Do you have a favorite bookstore that you return to time after time? What is it about that particular store that appeals to you? Go back and take a look at how they display their collection. Make note of how it’s organized and if they display books in a certain way that you like.
It might not just be about the books themselves – maybe the type of shelves they use speaks to you. Or perhaps they created a cozy reading nook somewhere in the store that you could also try to recreate. Maybe they have plants and succulents mixed in among their books.
Analyze what you like, and see if you can translate some of that back into your space.
14. Don’t push your books all the way back
If you have deep bookshelves, you might be tempted to push your books all the way back until they touch the back of the shelf. Don’t do this! Instead, keep the spines close to the edge of the outside edge of the shelf.
By doing this more light will hit the spines and it will be much easier to see what you have. Your books will also be easier to access.
15. Arrange by color
You don’t have to create a literal rainbow of books (although that can look amazing). You can simply opt for arranging your books in groups of hues that look nice together. For example, you could keep pastel-colored books in a group, keep warm-toned covers in a group, and keep black, whites and grays in another group.
Whatever color combination you choose to display your books, you can be sure that it will create a lovely statement bookshelf that is visually very pleasing. Now, whether or not it’s easy to quickly find the titles you want … is another matter. 😬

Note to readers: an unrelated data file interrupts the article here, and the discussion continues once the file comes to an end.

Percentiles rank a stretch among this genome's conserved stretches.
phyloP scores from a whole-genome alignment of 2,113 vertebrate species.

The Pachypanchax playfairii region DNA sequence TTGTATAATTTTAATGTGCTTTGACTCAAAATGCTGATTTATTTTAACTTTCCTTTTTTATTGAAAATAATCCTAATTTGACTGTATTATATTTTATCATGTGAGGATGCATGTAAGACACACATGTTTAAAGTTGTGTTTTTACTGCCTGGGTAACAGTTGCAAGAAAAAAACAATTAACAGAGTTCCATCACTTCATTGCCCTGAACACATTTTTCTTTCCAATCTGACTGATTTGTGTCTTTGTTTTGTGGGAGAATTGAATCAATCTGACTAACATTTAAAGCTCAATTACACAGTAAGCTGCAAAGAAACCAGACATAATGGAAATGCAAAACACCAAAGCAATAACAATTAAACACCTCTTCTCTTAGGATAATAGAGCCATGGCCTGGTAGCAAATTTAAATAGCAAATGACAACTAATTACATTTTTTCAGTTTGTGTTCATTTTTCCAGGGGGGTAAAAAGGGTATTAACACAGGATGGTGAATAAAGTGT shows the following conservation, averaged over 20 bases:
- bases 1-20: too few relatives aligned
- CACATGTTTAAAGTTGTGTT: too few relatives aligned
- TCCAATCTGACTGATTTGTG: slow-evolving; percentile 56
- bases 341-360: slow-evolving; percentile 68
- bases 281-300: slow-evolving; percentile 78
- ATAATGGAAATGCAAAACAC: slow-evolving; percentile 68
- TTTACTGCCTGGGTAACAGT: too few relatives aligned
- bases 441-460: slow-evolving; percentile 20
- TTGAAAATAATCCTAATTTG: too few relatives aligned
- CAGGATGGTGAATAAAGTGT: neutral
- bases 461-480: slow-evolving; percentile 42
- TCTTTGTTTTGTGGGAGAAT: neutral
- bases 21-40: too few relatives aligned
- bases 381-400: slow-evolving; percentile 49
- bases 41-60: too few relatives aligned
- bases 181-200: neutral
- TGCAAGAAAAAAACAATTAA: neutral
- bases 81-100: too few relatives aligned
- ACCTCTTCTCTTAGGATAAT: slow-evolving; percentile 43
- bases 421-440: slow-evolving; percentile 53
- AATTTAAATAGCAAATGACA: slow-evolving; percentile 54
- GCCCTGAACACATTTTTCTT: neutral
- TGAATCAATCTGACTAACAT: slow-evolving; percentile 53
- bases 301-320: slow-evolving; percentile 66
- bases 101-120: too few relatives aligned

16. Turn the pages outwards for a more uniform look
Look away if you’re a diehard bibliophile who needs to see every title in your collection! The “backwards books” method, ie with the book spines facing the wall, is purely for aesthetic purposes but can really help tie a bookshelf together. Especially when you have a collection of mismatched book colors, sizes and thicknesses.
17. Recover your books with paper
If you choose to go with this painfully lengthy, but visually cohesive method, you can use any kind of paper or fabric: whatever has a look that you find attractive. You might also have to create homemade labels for each book. The cheapest and easiest way to do this is to grab some avery labels and a thin sharpie, write the title on the label and slap it on the spine (it’s hard to see, but that’s what was done in the photo above).
I prefer the handwritten look, but you could also grab a free binder label template and print them out. There are 40 free binder spine label templates here with a bunch of different designs. The article says they are formatted to use in Microsoft Word, but you can download any one you like and just open and modify in Google Docs. I tested them and they work fine using Google Docs!
You could also just recover a portion of books if you don’t have the patience, time or willpower to recover all of them.
What about organizing my children’s books?
Though your child may have fewer books than you, it’s surprising how quickly kids books can accumulate!
Inspire your kids to grow up with a love and appreciation of reading by creating a mini library in their own bedroom.